The law requires that children be properly secured in a seat adapted to their weight and height until they are able to use a seat belt alone.
The law requires that children be secured in a child safety seat that is appropriate for their weight and height until they are 145 cm tall or 9 years old.
Depending on the child's weight and height, this seat should be either a rear-facing seat, a front-facing seat or a booster seat. See the page Choosing and Using the right seat at the right time to find out more.
This is the safest place for them, since they are seated as far away as possible from the points of impact in the event of a head-on collision.
In addition to putting a child's life in danger, you are committing an offence under the Highway Safety Code and are liable to:
This will help prevent children from sustaining serious injuries in the event of sudden braking or a collision, because the bones in the shoulders and hips are those best able to absorb the impact.
Children whose legs are too short will tend to slide under the seat belt to get comfortable. In that position, the seat belt presses against their necks and stomachs, which could lead to serious injuries to the spine or internal organs in the event of an accident.
They should continue to use a booster seat suited to their weight and height, even if they are 145 cm tall or 9 years old.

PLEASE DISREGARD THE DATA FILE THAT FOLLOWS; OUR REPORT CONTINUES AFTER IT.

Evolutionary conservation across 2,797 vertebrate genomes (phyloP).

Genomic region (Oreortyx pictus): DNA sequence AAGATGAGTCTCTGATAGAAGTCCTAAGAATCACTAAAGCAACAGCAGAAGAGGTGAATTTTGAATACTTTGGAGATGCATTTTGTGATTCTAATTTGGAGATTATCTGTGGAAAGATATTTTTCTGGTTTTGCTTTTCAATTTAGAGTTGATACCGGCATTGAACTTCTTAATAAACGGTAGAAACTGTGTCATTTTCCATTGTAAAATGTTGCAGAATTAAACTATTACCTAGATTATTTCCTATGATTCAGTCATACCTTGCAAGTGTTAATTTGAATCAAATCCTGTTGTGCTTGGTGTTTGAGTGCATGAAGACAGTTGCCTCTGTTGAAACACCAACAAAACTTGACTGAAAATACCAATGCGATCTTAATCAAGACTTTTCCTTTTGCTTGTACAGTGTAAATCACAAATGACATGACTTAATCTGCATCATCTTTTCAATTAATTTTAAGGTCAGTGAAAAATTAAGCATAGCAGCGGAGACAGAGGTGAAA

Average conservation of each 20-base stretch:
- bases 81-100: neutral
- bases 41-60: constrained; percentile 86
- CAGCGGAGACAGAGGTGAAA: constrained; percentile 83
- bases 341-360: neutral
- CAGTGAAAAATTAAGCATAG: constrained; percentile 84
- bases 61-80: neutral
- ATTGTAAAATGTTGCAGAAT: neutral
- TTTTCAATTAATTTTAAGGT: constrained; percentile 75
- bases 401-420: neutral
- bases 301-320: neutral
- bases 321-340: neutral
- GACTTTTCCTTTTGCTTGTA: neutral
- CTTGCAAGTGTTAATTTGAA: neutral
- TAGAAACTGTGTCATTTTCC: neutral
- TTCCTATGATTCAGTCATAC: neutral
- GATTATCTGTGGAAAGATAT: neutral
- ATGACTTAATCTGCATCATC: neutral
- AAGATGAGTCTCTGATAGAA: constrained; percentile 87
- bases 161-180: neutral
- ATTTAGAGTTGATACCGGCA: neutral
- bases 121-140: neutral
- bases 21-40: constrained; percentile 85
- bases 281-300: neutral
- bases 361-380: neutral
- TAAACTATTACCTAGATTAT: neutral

Car seats should never be installed on the front passenger seat. Children aged 12 or younger should sit in the vehicle's back seat.
Airbags are proven, effective safety devices. However, deployment of the front airbag may result in injuries if a person is sitting too close to it. Children, regardless of whether they are in a car seat, are at risk of being in the front airbag’s deployment zone.
If you have no choice but to place a child in the front seat (in a car seat or otherwise), you must:
Straps should be snug, in both warm and cold weather!
Each time you put your child in a car seat, make sure that your child is buckled in snugly by inserting a finger between the chest and the straps. If you have difficulty pushing your finger through, the straps are tight enough.
Check the fit around the shoulders and hips: your child's coat must not bunch up under the straps or behind his or her back. If your child's winter coat has not been sufficiently compressed, the straps will not be tight enough and will not restrain the child effectively in the event of a collision. The child could be hurt or thrown from the seat.
Last update: June 4, 2022